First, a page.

However, whether the subjects’ pain heightened response was specific to the feet, to trigger points, or just a generalized pain from FM, it might still be early to detect. According to Dr. Jay, “Many people who suffer with FM experience pain in their feet, but medical doctors do not feel foot pain is specifically symptomatic of fibromyalgia,” which tends to present with muscle and soft tissue pain rather than joint and bone pain. “This is not to say that the foot muscles can’t be affected.”

According to fibromyalgia expert Don L. Goldenberg, MD, also a PPM editorial advisor, “Most experts would think foot pain in FM represents generalized pain sensitivity with nothing specific to the feet.”

In fact, Dr. Goldenberg noted that Dr. Palomo-López’s study found no anatomic abnormalities in FM patients with foot pain versus controls. “My suspicion is that you could find similar hypotheses with any body part,” he said, mentioning increased FM elbow and shoulder pain as examples.

While the jury is still out, Dr. Palomo-López’s and coauthors encouraged the clinical community to “pay more attention to improving the general and foot-specific health-related quality of life in women with fibromyalgia.” They noted that pregabalin, orthotics, and trigger points dry needling (see more below), may benefit these patients.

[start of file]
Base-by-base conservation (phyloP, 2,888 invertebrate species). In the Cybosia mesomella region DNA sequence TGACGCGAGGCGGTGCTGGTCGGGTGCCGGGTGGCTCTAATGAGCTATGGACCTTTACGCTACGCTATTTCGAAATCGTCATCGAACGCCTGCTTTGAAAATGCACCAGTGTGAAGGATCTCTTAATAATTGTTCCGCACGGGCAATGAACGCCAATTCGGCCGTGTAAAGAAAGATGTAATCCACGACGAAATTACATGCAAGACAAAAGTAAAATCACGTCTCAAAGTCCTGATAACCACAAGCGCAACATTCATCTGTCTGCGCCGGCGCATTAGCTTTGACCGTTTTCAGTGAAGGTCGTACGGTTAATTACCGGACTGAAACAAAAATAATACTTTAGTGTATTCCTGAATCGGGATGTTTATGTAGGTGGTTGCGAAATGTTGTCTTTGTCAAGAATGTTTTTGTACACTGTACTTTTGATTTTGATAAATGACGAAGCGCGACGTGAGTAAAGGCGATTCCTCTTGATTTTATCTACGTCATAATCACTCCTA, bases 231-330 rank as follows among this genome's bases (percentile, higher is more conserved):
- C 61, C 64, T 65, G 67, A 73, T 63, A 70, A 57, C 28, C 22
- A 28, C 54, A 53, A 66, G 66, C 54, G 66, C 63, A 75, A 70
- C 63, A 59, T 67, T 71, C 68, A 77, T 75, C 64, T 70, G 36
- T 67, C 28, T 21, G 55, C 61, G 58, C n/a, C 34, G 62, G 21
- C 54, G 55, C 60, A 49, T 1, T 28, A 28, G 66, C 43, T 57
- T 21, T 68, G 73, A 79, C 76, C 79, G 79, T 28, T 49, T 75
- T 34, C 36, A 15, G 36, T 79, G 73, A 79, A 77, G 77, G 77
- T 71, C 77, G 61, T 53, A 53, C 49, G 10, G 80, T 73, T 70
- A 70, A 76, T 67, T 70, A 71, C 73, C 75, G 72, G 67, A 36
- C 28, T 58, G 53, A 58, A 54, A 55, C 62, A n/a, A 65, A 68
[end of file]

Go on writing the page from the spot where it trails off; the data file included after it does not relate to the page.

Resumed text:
Trigger point dry needling, orthotics, and pregabalin may help to reduce chronic foot pain. (Image: iStock)

Trigger Point Foot Pain

Another related study led by Maria C. Tornero-Caballero, PhD, at the International Doctoral School, also in Spain, investigated the presence of trigger points in the muscles of the feet and sensitivity to pressure pain.2 Specifically, they examined the relationships between trigger points, pressure pain maps, and clinical variables in women affected by fibromyalgia, ultimately linking FM foot pain to active myofascial trigger points. Fifty-one women with fibromyalgia syndrome and 24 comparable healthy women participated in the study. Sixty percent of women with FM in the sample reported foot pain.